However during the term of President Bonnie Patterson, the revelry was much dampened, she said. The Commoner was demolished over an Easter Weekend when the students were absent, P.R. was sold, Traill was diminished (although retained its great pub space), and the other pubs slowly lost ground, leaving only the Ceilie in Champlain, she said.
When this latest effort to create a SC arose, the TPSA executive, several of whom had been present for many of the earlier efforts, feared that to involve part-time students in paying to support something that many would never visit would be difficult to justify. Besides, there was also a doubt raised that in view of the voting history, and of the heavy involvement of the university in the funding and tenancy of the suggested building, the students might back out of the proposition eventually.
It was therefore agreed that TPSA would delay a decision awaiting the outcome, said Wallis. It was also agreed, however, that should a student centre ever become a reality, the association would support it by renting space there for an office and common room, she added.
In terms of their involvement towards the planning of the centre, the TPSA had a seat on the Student Centre Task Force Committee for which they had recruited a part-time student to occupy it. However, it was later found out that he had never attended a meeting. According to Wallis, they then found another student to sit on the committee, who at year-end informed that, to her knowledge, that no meetings had been held since her appointment. `the TPSA made a request to the committee’s support staff that they be kept informed and updated on future developments. However, to date they have not been made officially aware of any activity, regrets Wallis.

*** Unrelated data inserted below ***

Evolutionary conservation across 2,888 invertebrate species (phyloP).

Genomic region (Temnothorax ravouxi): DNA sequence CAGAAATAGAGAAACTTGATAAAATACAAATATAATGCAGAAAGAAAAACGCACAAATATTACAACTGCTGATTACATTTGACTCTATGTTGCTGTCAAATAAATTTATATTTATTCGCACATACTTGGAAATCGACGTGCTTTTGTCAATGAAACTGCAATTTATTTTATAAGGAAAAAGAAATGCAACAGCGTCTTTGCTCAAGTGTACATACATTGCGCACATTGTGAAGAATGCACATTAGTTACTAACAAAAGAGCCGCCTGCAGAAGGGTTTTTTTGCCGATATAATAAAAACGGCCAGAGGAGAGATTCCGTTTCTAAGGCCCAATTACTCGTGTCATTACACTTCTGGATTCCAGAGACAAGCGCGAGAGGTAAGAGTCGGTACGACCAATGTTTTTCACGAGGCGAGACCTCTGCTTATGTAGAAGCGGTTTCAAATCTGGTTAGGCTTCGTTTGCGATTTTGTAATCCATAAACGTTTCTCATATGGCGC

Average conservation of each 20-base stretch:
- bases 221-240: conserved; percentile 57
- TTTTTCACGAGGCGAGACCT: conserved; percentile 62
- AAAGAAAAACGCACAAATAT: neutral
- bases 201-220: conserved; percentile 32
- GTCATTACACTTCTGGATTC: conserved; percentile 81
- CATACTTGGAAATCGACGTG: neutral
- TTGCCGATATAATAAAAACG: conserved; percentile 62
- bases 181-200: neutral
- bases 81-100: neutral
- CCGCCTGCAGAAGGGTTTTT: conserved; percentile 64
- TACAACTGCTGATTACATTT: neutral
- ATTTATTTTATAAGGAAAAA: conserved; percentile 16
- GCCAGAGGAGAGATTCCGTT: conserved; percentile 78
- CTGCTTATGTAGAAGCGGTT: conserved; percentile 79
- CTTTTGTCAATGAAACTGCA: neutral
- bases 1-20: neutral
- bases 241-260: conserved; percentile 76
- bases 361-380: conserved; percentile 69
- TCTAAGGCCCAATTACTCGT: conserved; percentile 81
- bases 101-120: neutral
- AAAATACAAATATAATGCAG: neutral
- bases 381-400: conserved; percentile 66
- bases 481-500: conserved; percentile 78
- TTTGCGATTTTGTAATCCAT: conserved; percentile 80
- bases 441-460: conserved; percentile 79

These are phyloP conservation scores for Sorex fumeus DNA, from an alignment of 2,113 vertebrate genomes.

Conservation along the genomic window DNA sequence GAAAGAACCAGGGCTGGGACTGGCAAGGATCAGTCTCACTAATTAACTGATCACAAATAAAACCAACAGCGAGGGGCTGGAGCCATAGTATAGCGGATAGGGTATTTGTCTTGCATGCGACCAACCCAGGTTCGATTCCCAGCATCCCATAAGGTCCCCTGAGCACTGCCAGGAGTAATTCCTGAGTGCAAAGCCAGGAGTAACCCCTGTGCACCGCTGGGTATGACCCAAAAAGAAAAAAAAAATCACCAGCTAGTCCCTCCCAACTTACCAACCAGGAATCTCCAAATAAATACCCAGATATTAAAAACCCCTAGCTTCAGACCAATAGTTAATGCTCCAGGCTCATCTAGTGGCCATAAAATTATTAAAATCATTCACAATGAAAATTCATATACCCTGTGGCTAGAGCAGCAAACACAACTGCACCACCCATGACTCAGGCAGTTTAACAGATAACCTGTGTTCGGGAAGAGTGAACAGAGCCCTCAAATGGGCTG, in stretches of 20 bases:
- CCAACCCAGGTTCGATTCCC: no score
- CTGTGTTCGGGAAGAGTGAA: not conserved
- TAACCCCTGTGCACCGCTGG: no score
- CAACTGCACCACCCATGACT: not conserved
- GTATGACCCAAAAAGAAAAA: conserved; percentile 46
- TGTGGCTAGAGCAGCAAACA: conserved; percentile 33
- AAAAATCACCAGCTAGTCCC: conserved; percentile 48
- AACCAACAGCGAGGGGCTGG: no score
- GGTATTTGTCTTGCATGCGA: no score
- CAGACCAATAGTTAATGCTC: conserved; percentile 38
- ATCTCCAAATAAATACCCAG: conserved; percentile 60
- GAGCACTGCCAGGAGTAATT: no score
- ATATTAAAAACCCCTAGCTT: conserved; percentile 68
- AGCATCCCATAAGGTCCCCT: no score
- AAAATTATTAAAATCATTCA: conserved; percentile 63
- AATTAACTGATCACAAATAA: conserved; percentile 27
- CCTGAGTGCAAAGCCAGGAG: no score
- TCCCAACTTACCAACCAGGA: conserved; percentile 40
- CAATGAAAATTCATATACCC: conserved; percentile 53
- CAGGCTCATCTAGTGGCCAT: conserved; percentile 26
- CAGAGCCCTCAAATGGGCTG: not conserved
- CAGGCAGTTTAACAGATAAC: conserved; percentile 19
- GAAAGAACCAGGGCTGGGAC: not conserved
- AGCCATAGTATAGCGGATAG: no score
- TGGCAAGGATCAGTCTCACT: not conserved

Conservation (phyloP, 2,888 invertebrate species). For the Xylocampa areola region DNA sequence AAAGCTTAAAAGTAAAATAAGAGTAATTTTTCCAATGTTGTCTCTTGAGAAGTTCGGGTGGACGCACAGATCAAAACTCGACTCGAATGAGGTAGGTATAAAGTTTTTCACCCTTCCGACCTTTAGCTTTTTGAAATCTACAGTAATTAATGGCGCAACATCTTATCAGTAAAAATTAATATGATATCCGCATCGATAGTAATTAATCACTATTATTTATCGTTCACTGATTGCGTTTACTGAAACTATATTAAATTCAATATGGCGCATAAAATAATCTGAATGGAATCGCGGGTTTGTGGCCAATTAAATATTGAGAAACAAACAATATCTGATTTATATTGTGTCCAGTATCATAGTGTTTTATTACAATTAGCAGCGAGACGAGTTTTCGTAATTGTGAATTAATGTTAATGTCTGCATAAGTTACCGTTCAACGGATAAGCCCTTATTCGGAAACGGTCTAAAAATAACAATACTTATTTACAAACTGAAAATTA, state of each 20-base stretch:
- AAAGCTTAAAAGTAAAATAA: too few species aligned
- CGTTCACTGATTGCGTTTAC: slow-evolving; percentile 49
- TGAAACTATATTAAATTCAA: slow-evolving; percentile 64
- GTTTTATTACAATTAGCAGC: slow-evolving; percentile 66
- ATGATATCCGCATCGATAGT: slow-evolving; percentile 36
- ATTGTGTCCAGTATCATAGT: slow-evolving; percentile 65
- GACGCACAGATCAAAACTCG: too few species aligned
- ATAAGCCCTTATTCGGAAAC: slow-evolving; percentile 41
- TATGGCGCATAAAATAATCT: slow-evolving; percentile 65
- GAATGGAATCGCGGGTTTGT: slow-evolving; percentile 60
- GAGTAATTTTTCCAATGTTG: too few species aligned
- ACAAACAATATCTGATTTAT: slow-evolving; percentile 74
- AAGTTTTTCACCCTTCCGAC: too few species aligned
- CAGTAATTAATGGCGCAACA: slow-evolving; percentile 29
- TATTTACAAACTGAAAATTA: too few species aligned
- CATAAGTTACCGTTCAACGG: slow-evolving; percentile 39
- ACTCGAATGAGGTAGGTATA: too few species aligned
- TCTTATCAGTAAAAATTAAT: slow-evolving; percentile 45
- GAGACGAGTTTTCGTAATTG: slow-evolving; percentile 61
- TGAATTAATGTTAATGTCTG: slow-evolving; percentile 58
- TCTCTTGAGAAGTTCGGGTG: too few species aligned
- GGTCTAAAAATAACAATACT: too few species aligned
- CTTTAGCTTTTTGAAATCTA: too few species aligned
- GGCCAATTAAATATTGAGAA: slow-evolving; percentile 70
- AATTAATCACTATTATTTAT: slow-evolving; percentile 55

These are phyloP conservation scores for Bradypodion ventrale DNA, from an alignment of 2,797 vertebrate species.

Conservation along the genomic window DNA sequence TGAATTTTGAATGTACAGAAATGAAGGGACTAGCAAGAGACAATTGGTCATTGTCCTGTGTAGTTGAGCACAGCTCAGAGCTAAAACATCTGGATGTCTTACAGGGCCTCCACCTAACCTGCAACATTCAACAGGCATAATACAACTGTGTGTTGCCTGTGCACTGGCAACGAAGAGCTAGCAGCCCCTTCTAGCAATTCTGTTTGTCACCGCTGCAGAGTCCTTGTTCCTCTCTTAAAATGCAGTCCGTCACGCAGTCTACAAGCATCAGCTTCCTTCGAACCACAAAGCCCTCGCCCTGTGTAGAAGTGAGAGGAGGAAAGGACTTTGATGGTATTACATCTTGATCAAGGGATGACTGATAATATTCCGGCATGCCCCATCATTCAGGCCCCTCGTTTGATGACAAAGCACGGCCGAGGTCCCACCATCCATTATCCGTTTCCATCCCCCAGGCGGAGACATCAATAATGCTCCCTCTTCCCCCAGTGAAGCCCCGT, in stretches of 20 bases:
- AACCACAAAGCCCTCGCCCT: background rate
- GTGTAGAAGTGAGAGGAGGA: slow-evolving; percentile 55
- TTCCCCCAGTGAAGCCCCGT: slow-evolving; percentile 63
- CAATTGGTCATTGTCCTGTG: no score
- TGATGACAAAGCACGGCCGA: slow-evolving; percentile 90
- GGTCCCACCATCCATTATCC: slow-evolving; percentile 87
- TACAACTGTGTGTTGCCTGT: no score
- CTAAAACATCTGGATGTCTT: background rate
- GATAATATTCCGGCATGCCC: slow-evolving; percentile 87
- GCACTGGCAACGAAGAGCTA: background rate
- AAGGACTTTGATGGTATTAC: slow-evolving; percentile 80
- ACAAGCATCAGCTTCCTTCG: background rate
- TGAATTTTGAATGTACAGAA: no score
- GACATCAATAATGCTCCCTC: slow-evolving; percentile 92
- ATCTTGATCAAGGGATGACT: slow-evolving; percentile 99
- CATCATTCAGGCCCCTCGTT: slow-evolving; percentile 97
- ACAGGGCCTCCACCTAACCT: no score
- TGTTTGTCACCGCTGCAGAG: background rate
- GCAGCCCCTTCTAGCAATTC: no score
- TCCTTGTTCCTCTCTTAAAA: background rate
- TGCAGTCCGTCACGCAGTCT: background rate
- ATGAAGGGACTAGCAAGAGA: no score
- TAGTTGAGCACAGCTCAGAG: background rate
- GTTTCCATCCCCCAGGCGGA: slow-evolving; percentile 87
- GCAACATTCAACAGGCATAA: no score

According to her, the fact that the students’ vote to support such a centre with financial imposition included provisos regarding the university’s participation, and certain controversies that have developed since regarding the project, justifies their reluctance to bring the matter forward to their students prematurely.
Meanwhile, come next academic year, Trent University students will have to pay an extra cost of $95.01 dollars for the construction of the student centre.